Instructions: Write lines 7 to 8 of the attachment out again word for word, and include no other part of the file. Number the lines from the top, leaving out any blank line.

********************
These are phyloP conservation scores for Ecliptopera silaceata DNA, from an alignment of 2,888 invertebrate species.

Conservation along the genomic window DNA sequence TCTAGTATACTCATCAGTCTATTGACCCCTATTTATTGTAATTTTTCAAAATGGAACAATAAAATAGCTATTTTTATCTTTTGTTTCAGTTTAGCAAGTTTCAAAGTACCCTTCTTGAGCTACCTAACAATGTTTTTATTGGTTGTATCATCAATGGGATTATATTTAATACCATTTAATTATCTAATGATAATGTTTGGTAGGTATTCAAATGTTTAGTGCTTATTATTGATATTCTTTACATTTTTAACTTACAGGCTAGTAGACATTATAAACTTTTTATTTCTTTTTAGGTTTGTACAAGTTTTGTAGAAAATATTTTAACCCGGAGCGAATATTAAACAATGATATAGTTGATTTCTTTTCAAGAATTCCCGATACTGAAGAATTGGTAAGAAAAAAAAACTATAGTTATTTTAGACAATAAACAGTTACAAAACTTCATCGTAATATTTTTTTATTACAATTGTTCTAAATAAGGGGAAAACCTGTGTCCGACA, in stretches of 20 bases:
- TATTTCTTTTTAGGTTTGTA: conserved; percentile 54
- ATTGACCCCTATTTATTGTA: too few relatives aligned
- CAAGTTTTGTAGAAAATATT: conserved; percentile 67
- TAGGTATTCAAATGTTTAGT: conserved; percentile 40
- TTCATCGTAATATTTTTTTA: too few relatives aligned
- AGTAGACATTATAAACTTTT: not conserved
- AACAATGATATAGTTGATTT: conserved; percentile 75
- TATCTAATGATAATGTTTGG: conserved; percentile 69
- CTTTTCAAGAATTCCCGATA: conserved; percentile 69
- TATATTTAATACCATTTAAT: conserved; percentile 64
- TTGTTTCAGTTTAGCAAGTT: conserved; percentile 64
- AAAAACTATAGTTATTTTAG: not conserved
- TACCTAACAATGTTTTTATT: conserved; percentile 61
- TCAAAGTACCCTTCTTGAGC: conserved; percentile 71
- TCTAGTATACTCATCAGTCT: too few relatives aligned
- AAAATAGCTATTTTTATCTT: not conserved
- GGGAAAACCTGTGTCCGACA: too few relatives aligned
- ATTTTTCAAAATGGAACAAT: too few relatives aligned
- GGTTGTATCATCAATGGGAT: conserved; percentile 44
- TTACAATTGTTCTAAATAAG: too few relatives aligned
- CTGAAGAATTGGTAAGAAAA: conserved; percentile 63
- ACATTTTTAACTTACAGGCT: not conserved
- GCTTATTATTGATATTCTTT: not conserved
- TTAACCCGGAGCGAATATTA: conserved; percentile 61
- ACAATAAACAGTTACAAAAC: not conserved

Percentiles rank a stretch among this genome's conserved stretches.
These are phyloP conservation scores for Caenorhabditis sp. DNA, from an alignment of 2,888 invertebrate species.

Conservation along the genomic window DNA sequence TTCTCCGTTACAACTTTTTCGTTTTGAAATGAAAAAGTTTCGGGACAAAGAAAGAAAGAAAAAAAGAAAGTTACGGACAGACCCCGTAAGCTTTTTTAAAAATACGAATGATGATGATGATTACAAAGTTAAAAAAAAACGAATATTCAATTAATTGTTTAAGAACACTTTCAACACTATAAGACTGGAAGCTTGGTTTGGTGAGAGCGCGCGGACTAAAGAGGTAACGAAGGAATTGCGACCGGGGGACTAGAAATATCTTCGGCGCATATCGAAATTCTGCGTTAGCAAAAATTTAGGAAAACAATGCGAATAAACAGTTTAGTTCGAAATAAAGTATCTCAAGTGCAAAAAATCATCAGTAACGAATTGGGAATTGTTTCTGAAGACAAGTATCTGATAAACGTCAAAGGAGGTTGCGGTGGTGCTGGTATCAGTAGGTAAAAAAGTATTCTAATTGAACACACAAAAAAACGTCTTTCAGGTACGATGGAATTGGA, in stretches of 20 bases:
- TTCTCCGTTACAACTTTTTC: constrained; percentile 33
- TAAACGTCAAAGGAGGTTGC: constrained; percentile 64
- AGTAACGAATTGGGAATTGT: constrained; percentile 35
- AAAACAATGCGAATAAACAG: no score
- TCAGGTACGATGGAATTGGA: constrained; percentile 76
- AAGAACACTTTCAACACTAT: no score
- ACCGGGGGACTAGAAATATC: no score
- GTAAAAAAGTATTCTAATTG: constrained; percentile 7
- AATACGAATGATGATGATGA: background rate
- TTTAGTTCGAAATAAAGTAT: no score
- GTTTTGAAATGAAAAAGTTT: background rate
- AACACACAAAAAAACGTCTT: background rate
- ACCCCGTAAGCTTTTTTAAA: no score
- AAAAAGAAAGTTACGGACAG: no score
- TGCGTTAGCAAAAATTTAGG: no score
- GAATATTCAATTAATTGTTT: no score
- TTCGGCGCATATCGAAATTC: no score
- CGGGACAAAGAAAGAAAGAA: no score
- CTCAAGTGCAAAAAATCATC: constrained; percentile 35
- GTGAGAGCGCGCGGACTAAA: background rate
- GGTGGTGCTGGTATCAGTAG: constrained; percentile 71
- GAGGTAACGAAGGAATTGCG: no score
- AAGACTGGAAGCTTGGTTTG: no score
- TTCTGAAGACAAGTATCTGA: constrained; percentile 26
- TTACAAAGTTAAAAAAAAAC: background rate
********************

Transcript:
- TTCATCGTAATATTTTTTTA: too few relatives aligned
- AGTAGACATTATAAACTTTT: not conserved